NASCAR races at Charlotte, Pocono and Sonoma to serve as qualifying events for renowned hot dog eating contest

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If you’re going to upcoming NASCAR races at Charlotte, Pocono or Sonoma, come hungry and bring your appetite.

The three races will serve as qualifying events for the big daddy of hot dog eating contests, the  July 4 Nathan’s Famous Hot Dog Eating contest at Nathan’s Famous on Brooklyn’s (N.Y.) Coney Island.

The first NASCAR-themed qualifier will be on May 24, the day before the Coca-Cola 600. But instead of taking place at Charlotte Motor Speedway, the event will be part of the Speed Street celebration in downtown Charlotte.

The second NASCAR-themed qualifying event will be at Pocono Raceway on June 7, and the third and final qualifier will be at Sonoma Raceway on the morning of June 22, just a few hours before the start of that day’s scheduled Toyota/SaveMart 350 Sprint Cup race.

“This will be a terrific, entertaining element to add to the NASCAR party this year,” said Steve Page, Sonoma Raceway president and general manager. “We are excited to bring this to our fans in Northern California and know it will be a great addition to our weekend.”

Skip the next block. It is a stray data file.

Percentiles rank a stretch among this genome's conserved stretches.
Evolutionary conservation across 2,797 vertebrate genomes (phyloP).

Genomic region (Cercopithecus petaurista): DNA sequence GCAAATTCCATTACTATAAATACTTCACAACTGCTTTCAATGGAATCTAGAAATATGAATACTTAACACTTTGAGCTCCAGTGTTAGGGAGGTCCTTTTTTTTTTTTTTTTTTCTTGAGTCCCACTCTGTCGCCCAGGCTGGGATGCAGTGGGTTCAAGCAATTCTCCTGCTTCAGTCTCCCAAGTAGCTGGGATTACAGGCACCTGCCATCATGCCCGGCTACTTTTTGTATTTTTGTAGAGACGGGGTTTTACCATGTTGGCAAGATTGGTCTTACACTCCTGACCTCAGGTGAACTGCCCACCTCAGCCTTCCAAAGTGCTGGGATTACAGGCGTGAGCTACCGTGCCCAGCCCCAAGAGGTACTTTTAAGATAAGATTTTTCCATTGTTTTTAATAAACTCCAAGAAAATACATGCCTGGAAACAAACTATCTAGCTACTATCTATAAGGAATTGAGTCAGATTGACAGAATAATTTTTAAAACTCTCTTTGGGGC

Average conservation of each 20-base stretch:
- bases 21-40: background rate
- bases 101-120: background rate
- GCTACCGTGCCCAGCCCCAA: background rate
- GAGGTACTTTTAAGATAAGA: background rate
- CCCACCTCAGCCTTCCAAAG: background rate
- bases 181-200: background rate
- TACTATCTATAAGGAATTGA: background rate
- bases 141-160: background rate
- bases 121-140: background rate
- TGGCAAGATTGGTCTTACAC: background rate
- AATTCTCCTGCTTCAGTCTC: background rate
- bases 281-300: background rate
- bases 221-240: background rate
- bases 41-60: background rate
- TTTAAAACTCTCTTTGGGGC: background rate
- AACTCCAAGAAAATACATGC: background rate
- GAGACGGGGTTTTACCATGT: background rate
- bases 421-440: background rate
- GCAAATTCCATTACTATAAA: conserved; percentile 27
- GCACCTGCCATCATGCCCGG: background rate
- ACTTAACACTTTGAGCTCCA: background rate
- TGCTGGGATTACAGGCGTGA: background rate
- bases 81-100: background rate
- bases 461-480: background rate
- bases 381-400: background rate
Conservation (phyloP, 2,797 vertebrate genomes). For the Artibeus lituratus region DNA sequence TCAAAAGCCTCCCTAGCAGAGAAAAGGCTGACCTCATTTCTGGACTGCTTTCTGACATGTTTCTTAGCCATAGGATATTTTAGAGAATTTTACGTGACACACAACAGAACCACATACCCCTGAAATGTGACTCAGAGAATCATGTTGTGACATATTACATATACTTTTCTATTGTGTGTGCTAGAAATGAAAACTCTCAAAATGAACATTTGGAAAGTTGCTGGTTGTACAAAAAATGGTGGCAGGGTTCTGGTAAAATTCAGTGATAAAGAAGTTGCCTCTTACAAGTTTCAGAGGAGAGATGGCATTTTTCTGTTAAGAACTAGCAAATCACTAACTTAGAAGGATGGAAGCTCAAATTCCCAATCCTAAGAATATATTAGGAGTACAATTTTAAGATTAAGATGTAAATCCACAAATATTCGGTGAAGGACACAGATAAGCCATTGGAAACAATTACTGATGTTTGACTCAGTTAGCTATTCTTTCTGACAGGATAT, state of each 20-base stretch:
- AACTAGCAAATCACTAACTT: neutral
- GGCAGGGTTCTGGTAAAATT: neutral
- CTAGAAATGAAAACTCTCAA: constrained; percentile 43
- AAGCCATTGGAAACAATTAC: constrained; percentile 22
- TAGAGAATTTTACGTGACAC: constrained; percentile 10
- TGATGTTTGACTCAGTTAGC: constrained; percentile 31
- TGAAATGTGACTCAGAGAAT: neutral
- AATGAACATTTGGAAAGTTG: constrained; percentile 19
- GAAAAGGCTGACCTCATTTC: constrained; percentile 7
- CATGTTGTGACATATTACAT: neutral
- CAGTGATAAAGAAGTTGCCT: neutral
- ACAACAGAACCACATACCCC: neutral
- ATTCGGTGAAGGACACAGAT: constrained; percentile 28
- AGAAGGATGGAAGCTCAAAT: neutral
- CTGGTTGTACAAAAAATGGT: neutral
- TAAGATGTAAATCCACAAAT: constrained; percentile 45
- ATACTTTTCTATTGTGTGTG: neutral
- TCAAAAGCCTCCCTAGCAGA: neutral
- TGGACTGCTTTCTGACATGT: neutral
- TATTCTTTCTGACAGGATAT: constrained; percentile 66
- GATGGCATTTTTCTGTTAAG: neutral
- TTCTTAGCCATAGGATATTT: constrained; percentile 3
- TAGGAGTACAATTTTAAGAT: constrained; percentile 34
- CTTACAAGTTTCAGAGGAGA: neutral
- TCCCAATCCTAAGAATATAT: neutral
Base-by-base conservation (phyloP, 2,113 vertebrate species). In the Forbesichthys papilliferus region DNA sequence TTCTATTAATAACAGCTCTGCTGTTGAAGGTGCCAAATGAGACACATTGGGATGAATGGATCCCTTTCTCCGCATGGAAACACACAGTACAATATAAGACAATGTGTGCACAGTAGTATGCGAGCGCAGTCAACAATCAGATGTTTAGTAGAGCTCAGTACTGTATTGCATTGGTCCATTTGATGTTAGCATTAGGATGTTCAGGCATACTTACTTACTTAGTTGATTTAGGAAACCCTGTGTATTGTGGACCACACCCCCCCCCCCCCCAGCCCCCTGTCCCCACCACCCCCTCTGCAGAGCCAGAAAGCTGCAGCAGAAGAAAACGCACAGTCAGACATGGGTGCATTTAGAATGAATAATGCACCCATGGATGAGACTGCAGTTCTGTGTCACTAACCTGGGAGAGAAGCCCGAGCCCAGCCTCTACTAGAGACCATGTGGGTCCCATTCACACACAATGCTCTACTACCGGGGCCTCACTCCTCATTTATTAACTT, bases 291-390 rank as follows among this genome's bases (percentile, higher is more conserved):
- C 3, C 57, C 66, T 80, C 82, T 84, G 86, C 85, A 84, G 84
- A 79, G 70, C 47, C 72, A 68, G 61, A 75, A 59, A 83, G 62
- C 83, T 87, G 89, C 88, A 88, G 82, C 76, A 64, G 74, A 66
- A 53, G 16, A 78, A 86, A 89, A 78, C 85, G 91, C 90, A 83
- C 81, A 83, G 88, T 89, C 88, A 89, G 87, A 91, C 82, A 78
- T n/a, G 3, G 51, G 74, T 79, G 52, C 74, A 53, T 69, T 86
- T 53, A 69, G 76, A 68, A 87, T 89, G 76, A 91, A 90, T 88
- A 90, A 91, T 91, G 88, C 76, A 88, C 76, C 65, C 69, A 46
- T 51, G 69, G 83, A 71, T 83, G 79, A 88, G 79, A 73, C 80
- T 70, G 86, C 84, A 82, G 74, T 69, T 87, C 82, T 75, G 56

All told, there are 13 qualifying events for the overall eat-off on July 4. The male and female contestant who eats the most hot dogs at each qualifier will be headed to the Big Apple to be part of the final field for the big contest.

If you think you, your appetite and stomach all have what it takes, go to NathansFamous.com for more information and instructions on how to register.

But be forewarned: the reigning champ is Joey Chestnut of San Jose, Calif., who holds the Nathan’s record of downing 69 hot dogs — yes, you read that right, 69! — and buns, as well, in 10 minutes in last year’s championship event. Chestnut has won the event each of the last seven years.

It’s not like we’re counting, but that translates into nearly seven hot dogs per minute, or one every eight-plus seconds.

Sonya Thomas of Alexandria, Va., won the female class last year, downing 36 3/4 hot dogs in 10 minutes.